But the consequences of this impression appear yet more unfavourable in another point of view. In direct proportion to the knowledge of the labouring classes acquired by those in the superior ranks of society, and to the benevolent interest and prudent attention manifested towards them, will the frame of civil society be strengthened and maintained. The rich will feel for the poor, and the poor will be grateful and respectful to the rich. There are a thousand kind offices that each may render to the other, but of which both have been deprived by mutual ignorance and distrust. Is it not evident, that the cessation of those kind visits and inquiries which originated with the Bible Association, will induce a

Effects of Bible Associations on the Poor.

belief that a merely temporary motive influenced them? And will not the interest felt by the affluent in the welfare and happiness of the poor gradually decay, if that which has nourished it be withheld? To render real assistance to the poor, by instructing them how to assist themselves, you must not only acquire but retain their confidence; and this can be done by steady perseverance alone. The various ranks of society may be compared to the inequalities of the earththe streams gush forth from the hills, that they may fertilize the valleys: yet it is not the wintry mountain-torrent, rushing impetuously from its transient source, that gives verdure to the fields; but the brooks, whose fountains are perennial, and whose waters overflow at their appointed seasons. It has been asked by an able and eloquent writer,* in reference to this subject: "What, after all, is the best method of providing for the secular necessities of the poor? Is it by labouring to meet the necessity after it has occurred, or by labouring to establish a principle and a habit which would go far to prevent its existence?" To this important question the answer is obvious" If you wish to extinguish poverty, combat with it in its first elements. If you confine your beneficence to the relief of actual poverty, you do nothing. Dry up, if possible, the spring of poverty; for every attempt to intercept the running stream has totally failed." That it is the tendency of Bible Associations, in connexion with other admirable institutions, to effect this great object, we have the most ample and unequivocal evidence. Education has laid the ground-work; but education is an evil rather than a good, if correct principles of action be not instilled and enforced. From the BIBLE alone can these be derived; and hence we have an increased motive to exertion. The poor, taught by the visits of the collectors how they may acquire a Bible at a sacrifice that is scarcely felt even by the most indigent, gladly embrace the opportunity. Gratified by the regular weekly calls of their superiors, they endeavour to render their humble abodes more cleanly and attractive:-the effort is noticed with approbation, and comparative comfort and order are enjoyed. The husband and the father no longer spends his evenings from his family;-he begins to taste the pleasures of home; and to consider whether his weekly earnings may not be more profitably expended than in sensual and degrading pursuits. The expected Bible is at length obtained,-the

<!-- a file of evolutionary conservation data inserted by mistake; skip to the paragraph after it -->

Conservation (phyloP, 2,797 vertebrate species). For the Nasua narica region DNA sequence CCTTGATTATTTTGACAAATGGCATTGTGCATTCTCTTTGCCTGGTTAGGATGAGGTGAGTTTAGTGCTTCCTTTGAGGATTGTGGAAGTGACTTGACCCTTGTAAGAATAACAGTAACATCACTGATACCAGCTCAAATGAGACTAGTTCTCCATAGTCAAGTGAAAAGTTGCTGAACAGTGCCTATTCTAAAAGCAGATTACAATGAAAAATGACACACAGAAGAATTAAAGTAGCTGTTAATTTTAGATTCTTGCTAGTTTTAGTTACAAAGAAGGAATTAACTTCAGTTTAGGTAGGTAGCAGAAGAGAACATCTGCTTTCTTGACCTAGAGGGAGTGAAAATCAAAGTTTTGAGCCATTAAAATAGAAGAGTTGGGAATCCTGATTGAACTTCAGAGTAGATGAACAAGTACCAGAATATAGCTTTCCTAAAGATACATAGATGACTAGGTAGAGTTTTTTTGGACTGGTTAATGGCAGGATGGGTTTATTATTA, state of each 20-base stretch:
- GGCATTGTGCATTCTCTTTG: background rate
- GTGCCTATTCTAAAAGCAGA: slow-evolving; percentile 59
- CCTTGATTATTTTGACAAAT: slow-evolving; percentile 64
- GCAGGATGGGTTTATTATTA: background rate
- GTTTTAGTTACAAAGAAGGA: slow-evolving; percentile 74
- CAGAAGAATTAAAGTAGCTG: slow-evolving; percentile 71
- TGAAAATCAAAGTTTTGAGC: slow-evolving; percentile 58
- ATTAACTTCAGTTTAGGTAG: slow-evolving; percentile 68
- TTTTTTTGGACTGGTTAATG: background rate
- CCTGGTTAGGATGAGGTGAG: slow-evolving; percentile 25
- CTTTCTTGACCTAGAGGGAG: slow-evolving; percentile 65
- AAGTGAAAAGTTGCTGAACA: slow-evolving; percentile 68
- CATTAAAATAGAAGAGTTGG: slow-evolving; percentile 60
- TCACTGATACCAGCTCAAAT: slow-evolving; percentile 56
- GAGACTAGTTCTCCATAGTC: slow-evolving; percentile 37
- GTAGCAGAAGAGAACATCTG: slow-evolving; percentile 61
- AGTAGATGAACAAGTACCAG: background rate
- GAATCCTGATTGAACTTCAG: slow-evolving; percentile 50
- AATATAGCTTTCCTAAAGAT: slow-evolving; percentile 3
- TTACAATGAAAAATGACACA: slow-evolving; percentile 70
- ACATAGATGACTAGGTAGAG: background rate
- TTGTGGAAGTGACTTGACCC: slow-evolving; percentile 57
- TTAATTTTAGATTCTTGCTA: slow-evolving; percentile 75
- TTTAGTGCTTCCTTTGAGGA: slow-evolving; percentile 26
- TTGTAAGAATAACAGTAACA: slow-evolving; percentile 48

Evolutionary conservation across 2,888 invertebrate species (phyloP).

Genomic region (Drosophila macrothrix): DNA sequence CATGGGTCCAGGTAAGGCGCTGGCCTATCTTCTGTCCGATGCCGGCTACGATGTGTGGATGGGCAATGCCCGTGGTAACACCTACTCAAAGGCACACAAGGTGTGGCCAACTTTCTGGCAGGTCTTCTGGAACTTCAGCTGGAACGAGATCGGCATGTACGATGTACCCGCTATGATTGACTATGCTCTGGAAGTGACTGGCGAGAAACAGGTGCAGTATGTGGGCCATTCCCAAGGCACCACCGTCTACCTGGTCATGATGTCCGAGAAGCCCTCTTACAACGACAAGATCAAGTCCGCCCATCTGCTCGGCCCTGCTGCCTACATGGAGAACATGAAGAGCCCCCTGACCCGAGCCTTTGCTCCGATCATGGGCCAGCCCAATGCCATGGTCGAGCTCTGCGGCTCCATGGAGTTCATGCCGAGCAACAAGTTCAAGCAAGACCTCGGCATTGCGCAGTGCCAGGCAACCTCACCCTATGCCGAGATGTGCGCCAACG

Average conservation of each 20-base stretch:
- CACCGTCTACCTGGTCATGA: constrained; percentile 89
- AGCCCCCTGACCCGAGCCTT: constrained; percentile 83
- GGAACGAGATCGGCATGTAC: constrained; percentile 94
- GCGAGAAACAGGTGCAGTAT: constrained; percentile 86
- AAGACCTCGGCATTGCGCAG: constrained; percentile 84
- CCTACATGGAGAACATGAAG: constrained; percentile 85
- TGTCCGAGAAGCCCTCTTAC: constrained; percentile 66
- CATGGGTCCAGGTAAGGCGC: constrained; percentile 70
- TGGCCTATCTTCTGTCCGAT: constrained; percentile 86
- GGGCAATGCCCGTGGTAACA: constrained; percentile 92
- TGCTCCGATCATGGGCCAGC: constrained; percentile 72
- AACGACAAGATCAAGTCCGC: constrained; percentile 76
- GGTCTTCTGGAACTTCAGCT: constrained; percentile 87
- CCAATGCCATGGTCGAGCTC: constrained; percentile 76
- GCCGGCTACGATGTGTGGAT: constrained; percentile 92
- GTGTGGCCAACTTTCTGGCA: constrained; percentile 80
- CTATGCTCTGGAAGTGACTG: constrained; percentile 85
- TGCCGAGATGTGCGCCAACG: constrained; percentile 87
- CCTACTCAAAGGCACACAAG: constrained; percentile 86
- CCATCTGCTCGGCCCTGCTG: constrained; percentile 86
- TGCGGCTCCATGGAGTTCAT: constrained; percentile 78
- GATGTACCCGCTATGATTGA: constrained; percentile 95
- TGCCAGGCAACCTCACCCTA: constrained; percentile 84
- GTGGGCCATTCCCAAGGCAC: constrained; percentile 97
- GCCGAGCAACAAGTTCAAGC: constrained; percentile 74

• Dr. Chalmers, in his admirable pamphlet entitled "The influence of Bible Societies on the temporal necessities of the poor."